GCHQ Faces Legal Challenge in Europe over Online Privacy
By David Gilbert | October 4, 2013 1:07 AM EST
Three British campaign groups have launched a legal challenge against the actions of GCHQ with the European Court of Human Rights.
Big Brother Watch, the Open Rights Group and English PEN, together with German internet activist Constanze Kurz, are to file papers against the UK government, alleging it has illegally intruded on the privacy of millions of British and European citizens.
The groups alleges that by collecting vast amounts of data leaving or entering the UK, including the content of emails and social media messages, GCHQ has acted illegally.
The move comes after months of revelations by Edward Snowden about the extent to which the NSA and GCHQ have developed industrial-scale capabilities to monitor global internet traffic.
The applicants specifically reference the Prism and Tempora programmes, codenames for previously secret surveillance operations which allow the authorities to hoover up vast amounts of web traffic with Tempora giving the UK authorities the ability to tap directly into vast amounts of data carried on undersea cables.
Reports suggest that GCHQ has the capacity to collect more than 21 petabytes of data a day, equivalent to sending all the information in all the books in the British Library 192 times every 24 hours.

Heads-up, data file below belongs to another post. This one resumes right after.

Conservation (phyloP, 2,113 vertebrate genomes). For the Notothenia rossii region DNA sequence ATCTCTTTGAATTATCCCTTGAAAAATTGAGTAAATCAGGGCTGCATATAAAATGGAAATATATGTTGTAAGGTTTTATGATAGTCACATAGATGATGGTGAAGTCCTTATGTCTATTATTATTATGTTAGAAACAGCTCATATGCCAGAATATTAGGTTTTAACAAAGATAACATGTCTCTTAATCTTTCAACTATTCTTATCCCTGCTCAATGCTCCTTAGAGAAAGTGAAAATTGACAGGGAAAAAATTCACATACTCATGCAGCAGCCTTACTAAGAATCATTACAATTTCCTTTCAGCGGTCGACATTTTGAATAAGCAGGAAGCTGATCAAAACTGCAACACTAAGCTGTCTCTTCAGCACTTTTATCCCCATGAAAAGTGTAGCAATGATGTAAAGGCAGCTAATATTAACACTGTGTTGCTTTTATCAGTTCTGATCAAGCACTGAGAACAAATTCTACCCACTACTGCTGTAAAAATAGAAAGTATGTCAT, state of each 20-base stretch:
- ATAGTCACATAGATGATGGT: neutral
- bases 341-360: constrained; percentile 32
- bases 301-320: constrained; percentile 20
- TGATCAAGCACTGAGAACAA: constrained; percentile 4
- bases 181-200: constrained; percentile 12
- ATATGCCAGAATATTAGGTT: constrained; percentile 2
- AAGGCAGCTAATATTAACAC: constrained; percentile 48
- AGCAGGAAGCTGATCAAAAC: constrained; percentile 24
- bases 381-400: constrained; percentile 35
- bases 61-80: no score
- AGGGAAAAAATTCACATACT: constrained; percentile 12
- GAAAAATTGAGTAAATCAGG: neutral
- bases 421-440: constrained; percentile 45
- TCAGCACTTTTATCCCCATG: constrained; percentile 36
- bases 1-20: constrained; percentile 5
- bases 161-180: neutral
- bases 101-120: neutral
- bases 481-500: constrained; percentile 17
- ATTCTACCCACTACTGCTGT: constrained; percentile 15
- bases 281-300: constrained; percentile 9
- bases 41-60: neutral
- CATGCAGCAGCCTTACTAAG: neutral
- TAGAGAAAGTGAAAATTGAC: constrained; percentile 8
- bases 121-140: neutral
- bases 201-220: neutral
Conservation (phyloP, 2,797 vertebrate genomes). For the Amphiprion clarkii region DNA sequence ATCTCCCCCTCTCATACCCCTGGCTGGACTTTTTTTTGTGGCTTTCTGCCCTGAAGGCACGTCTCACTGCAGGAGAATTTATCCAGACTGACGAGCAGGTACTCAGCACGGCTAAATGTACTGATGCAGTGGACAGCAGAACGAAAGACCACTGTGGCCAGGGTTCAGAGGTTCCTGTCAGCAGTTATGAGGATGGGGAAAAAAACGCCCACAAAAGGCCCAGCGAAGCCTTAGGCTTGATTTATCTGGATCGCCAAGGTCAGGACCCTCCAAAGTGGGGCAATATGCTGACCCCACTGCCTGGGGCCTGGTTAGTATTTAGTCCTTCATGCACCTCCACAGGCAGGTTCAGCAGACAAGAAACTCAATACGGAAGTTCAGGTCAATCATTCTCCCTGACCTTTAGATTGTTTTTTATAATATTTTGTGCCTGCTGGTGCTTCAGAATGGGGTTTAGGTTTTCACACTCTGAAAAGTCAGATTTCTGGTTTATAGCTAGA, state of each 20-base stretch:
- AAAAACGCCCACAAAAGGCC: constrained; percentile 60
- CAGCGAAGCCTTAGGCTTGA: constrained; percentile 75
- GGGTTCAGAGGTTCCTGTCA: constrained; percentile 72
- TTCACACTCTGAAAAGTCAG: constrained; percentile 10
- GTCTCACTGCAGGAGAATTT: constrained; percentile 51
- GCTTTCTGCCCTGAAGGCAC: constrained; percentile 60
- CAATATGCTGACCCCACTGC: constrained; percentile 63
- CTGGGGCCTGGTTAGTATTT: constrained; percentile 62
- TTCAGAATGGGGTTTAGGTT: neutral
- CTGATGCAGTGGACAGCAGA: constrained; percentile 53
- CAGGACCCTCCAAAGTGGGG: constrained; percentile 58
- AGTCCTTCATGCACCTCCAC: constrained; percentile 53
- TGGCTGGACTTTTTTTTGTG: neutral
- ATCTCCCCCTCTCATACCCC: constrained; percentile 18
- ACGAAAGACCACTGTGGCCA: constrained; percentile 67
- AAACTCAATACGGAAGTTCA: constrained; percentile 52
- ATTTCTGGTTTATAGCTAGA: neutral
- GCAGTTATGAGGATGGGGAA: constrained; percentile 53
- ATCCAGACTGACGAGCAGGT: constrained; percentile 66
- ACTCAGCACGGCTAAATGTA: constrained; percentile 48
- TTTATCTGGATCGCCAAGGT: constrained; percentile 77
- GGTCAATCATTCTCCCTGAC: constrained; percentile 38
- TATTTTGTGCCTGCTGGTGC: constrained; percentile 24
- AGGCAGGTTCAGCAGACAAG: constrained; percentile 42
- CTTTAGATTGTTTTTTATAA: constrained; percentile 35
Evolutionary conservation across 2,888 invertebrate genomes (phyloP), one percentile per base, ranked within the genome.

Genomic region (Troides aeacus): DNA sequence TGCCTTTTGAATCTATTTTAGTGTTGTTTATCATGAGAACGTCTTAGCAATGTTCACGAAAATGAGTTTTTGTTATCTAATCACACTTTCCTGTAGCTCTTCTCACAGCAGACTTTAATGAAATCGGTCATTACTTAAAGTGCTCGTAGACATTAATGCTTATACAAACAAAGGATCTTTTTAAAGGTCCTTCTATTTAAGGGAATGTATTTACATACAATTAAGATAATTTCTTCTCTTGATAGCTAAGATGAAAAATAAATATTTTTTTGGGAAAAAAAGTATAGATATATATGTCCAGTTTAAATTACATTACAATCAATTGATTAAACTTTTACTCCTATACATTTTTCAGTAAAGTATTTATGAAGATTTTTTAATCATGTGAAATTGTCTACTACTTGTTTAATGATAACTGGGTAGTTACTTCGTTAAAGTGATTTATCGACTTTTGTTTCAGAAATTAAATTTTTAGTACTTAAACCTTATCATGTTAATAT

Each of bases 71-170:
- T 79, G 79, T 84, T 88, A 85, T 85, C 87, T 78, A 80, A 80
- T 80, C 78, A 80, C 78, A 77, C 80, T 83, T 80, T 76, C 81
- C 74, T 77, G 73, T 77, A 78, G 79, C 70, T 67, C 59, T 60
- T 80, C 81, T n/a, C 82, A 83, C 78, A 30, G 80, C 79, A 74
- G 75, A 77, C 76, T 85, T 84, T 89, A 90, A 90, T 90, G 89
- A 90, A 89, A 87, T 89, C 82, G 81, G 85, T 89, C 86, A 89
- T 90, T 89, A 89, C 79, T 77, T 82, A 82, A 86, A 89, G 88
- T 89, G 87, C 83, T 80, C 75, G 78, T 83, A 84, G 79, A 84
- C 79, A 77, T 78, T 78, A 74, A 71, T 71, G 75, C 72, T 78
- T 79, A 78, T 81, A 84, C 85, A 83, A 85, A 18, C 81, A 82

Daniel Carey, solicitor with Deighton Pierce Glynn, which is taking the case, told the Guardian:
"We are asking the court to declare that unrestrained surveillance of much of Europe's internet communications by the UK government, and the outdated regulatory system that has permitted this, breach our rights to privacy."
Nick Pickles, director of Big Brother Watch, one of the groups bringing the legal challenge, said the laws governming this area were outmoded:
"The laws governing how internet data is accessed were written when barely anyone had broadband access and were intended to cover old-fashioned copper telephone lines. Parliament did not envisage or intend those laws to permit scooping up details of every communication we send, including content, so it's absolutely right that GCHQ is held accountable in the courts for its actions."
The Tempora programme is given legal authority by the Regulation of Investigatory Powers Act (Ripa) which has been in force since 2000 and oversees all collection of data by the UK government.
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